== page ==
They codified rules and White was all over the US chipping away at members of the media, local and national, trying to convince them of his product. He was met with resistance at every turn, but the potential was clear to see and anyone who had attended a live event was captivated, but the vast majority turned their nose up at a sport easily dismissed as ‘cage fighting’.
The dream almost died. A total of $40m of the Fertittas money had been pumped into the UFC and they were getting nothing back.
Rumours are now swirling that White is looking to move back into his old pass time of boxing
White agreed with old school pal Lorenzo Fertitta (centre R) to buy the UFC in 2001 along with his brother Frank (left)
‘Lorenzo called me one day and said “I can’t keep doing this, burning all this cash, I need you to get out there and find out what you could sell this thing for”. I made a load of calls and rung back saying we could maybe get $6-7m,’ White has since revealed.
‘Lorenzo said “OK, I’ll call you tomorrow”. The first thing you think is “I just blew $40m of my friends’ money”, you put all this time and energy into it and it just doesn’t work. Then he called me back the next day and said “f*** it, let’s keep going”.’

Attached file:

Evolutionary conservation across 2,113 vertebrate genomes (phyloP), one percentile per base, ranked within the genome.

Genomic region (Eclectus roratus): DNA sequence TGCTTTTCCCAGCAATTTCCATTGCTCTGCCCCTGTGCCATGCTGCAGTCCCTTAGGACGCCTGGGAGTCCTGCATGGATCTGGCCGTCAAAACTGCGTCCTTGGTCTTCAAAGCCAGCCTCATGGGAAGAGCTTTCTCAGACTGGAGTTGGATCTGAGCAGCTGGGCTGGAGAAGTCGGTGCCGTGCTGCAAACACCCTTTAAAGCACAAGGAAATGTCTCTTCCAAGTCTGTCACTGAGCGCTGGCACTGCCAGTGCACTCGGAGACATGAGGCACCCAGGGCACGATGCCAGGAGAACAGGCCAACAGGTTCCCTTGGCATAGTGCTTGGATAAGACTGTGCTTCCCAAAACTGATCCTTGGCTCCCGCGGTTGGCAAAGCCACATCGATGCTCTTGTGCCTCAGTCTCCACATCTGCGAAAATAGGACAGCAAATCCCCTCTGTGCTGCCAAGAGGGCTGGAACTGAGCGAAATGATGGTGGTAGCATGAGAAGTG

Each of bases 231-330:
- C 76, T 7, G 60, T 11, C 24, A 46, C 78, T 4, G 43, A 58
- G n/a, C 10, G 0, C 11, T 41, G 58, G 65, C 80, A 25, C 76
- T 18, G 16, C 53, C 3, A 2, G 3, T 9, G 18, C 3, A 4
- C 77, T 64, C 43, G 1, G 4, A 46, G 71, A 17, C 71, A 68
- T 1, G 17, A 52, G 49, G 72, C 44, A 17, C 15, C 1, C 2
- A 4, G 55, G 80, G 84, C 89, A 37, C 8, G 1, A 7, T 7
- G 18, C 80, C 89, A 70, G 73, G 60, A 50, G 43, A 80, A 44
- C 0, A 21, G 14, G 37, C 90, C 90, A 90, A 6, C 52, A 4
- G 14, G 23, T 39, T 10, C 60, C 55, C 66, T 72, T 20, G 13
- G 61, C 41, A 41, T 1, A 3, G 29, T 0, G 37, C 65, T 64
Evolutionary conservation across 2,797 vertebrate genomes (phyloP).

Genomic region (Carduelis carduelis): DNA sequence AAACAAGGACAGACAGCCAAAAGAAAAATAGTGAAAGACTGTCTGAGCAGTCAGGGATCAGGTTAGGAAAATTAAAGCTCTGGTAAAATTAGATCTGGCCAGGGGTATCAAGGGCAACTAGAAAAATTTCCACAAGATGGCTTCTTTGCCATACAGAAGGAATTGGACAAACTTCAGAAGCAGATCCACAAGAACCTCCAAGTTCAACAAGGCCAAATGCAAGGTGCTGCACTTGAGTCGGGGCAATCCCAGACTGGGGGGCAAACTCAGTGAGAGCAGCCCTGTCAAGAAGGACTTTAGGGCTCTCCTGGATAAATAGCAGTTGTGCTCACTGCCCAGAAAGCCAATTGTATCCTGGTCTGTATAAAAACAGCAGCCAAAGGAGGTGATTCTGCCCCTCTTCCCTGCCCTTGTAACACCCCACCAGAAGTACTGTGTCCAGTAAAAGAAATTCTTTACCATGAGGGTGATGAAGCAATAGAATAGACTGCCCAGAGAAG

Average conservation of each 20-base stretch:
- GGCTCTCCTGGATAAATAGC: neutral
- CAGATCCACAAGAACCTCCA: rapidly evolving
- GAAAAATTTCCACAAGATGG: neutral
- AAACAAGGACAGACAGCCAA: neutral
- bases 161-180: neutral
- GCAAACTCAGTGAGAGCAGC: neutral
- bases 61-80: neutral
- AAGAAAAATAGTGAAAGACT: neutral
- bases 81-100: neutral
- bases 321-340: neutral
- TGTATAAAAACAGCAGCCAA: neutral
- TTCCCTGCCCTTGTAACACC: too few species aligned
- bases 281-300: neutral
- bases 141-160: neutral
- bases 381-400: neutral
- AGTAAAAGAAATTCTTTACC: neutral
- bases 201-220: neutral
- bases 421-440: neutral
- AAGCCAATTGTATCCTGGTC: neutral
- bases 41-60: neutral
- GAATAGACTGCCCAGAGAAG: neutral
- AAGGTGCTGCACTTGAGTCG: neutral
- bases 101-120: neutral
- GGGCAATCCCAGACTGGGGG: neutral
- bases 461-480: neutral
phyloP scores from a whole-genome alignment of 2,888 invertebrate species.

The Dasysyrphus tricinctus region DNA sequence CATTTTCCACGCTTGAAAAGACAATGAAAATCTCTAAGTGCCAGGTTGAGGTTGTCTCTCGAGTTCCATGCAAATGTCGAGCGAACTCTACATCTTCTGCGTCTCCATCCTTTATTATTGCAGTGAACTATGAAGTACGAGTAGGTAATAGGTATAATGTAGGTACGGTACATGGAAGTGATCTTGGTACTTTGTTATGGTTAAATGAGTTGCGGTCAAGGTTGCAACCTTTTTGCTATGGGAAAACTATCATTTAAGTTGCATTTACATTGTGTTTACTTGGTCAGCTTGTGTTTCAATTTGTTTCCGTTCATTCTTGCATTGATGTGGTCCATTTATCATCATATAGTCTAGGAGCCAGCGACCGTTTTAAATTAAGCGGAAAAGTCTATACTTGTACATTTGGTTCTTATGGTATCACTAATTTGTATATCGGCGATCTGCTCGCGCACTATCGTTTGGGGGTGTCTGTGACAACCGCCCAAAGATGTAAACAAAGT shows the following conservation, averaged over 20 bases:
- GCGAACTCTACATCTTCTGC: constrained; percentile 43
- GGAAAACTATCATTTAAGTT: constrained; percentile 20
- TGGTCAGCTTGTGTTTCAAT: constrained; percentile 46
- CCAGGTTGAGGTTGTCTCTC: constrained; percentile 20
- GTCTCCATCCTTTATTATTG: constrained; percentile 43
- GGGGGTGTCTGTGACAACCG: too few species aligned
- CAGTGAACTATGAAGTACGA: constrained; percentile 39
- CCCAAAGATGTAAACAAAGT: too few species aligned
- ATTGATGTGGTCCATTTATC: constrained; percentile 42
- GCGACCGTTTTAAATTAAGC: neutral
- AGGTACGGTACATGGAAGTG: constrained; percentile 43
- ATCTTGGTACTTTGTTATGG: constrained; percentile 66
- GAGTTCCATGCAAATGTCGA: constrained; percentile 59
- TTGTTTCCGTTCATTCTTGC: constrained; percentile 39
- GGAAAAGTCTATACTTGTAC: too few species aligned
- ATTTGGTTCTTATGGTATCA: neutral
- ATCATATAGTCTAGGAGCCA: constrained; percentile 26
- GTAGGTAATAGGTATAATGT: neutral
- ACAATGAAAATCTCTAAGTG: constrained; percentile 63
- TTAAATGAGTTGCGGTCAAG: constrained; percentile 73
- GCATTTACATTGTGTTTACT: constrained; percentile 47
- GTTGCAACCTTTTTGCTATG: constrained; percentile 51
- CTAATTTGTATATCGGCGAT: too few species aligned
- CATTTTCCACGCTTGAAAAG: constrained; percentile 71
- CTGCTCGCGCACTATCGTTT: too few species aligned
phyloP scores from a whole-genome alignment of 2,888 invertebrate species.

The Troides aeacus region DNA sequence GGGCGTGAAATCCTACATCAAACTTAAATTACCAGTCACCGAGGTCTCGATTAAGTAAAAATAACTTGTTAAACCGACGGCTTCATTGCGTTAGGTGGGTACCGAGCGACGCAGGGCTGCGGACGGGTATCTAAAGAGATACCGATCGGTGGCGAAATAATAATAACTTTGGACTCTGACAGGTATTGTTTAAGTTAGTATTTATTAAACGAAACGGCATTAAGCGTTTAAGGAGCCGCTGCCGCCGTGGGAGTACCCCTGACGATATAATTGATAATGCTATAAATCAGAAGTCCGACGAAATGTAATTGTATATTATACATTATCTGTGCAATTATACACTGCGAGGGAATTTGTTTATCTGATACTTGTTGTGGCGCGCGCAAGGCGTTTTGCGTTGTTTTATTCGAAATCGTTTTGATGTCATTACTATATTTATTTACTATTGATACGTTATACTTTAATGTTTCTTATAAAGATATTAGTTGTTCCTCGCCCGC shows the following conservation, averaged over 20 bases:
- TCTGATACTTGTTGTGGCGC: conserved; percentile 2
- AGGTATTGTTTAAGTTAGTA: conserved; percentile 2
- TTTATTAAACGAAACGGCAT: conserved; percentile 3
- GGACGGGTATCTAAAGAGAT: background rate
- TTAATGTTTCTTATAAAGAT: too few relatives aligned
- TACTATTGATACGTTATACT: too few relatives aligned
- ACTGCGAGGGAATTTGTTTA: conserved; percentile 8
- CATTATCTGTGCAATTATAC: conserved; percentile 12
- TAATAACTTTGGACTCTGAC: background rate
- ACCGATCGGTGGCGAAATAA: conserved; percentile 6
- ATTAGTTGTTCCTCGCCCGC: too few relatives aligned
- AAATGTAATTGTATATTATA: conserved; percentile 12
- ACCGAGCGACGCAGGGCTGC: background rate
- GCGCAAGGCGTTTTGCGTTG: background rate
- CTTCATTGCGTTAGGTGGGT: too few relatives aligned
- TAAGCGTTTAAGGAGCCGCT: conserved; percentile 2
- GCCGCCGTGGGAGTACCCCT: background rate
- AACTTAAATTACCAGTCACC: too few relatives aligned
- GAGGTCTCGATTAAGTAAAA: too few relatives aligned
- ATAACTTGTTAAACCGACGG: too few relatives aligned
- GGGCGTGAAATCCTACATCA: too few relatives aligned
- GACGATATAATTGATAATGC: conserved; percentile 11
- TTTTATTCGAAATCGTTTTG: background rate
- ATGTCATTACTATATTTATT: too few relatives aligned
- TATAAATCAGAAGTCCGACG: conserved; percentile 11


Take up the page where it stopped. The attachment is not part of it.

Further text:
They decided to inject another $10m in one final Hail Mary to rescue the business in the form of reality show ‘The Ultimate Fighter’.
White later told ESPN: ‘This was going to be our Trojan horse. You’re watching the fights, but they are taped so the network doesn’t have to be terrified of them. We can take a peek inside and let fans see how cool this sport is, how exciting the fights are, how interesting the fighters are.’